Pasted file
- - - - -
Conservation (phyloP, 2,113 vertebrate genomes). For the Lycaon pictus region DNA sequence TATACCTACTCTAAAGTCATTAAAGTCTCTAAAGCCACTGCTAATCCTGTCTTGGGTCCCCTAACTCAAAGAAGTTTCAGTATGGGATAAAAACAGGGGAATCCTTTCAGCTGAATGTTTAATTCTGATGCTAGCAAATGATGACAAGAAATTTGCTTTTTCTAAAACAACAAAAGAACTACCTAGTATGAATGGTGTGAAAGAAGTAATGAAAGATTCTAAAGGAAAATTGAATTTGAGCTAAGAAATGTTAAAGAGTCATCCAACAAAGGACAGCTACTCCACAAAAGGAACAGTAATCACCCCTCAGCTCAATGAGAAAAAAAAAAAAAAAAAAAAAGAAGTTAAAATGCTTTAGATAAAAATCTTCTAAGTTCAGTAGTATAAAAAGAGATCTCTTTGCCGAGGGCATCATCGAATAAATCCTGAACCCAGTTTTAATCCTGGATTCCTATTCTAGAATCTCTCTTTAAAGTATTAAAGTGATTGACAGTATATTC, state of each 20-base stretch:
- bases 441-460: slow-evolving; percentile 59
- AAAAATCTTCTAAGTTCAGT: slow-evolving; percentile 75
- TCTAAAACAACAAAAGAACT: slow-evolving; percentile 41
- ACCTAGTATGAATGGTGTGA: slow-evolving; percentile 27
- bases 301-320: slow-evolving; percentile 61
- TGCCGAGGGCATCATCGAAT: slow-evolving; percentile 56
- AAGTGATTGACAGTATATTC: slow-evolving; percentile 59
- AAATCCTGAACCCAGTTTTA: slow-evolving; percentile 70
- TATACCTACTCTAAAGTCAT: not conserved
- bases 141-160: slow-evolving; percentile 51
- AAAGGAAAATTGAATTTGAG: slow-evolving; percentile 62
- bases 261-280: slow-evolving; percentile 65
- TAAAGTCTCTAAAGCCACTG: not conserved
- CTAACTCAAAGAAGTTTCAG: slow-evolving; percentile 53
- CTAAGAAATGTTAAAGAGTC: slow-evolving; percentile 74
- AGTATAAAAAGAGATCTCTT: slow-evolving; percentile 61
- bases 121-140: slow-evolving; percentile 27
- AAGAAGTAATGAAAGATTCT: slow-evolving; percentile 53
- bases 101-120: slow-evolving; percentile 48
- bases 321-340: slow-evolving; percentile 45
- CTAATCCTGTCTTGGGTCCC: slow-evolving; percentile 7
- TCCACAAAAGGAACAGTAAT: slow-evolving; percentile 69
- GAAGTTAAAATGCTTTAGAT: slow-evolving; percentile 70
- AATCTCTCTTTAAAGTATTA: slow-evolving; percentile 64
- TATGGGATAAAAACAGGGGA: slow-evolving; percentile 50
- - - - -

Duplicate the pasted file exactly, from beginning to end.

Conservation (phyloP, 2,113 vertebrate genomes). For the Lycaon pictus region DNA sequence TATACCTACTCTAAAGTCATTAAAGTCTCTAAAGCCACTGCTAATCCTGTCTTGGGTCCCCTAACTCAAAGAAGTTTCAGTATGGGATAAAAACAGGGGAATCCTTTCAGCTGAATGTTTAATTCTGATGCTAGCAAATGATGACAAGAAATTTGCTTTTTCTAAAACAACAAAAGAACTACCTAGTATGAATGGTGTGAAAGAAGTAATGAAAGATTCTAAAGGAAAATTGAATTTGAGCTAAGAAATGTTAAAGAGTCATCCAACAAAGGACAGCTACTCCACAAAAGGAACAGTAATCACCCCTCAGCTCAATGAGAAAAAAAAAAAAAAAAAAAAAGAAGTTAAAATGCTTTAGATAAAAATCTTCTAAGTTCAGTAGTATAAAAAGAGATCTCTTTGCCGAGGGCATCATCGAATAAATCCTGAACCCAGTTTTAATCCTGGATTCCTATTCTAGAATCTCTCTTTAAAGTATTAAAGTGATTGACAGTATATTC, state of each 20-base stretch:
- bases 441-460: slow-evolving; percentile 59
- AAAAATCTTCTAAGTTCAGT: slow-evolving; percentile 75
- TCTAAAACAACAAAAGAACT: slow-evolving; percentile 41
- ACCTAGTATGAATGGTGTGA: slow-evolving; percentile 27
- bases 301-320: slow-evolving; percentile 61
- TGCCGAGGGCATCATCGAAT: slow-evolving; percentile 56
- AAGTGATTGACAGTATATTC: slow-evolving; percentile 59
- AAATCCTGAACCCAGTTTTA: slow-evolving; percentile 70
- TATACCTACTCTAAAGTCAT: not conserved
- bases 141-160: slow-evolving; percentile 51
- AAAGGAAAATTGAATTTGAG: slow-evolving; percentile 62
- bases 261-280: slow-evolving; percentile 65
- TAAAGTCTCTAAAGCCACTG: not conserved
- CTAACTCAAAGAAGTTTCAG: slow-evolving; percentile 53
- CTAAGAAATGTTAAAGAGTC: slow-evolving; percentile 74
- AGTATAAAAAGAGATCTCTT: slow-evolving; percentile 61
- bases 121-140: slow-evolving; percentile 27
- AAGAAGTAATGAAAGATTCT: slow-evolving; percentile 53
- bases 101-120: slow-evolving; percentile 48
- bases 321-340: slow-evolving; percentile 45
- CTAATCCTGTCTTGGGTCCC: slow-evolving; percentile 7
- TCCACAAAAGGAACAGTAAT: slow-evolving; percentile 69
- GAAGTTAAAATGCTTTAGAT: slow-evolving; percentile 70
- AATCTCTCTTTAAAGTATTA: slow-evolving; percentile 64
- TATGGGATAAAAACAGGGGA: slow-evolving; percentile 50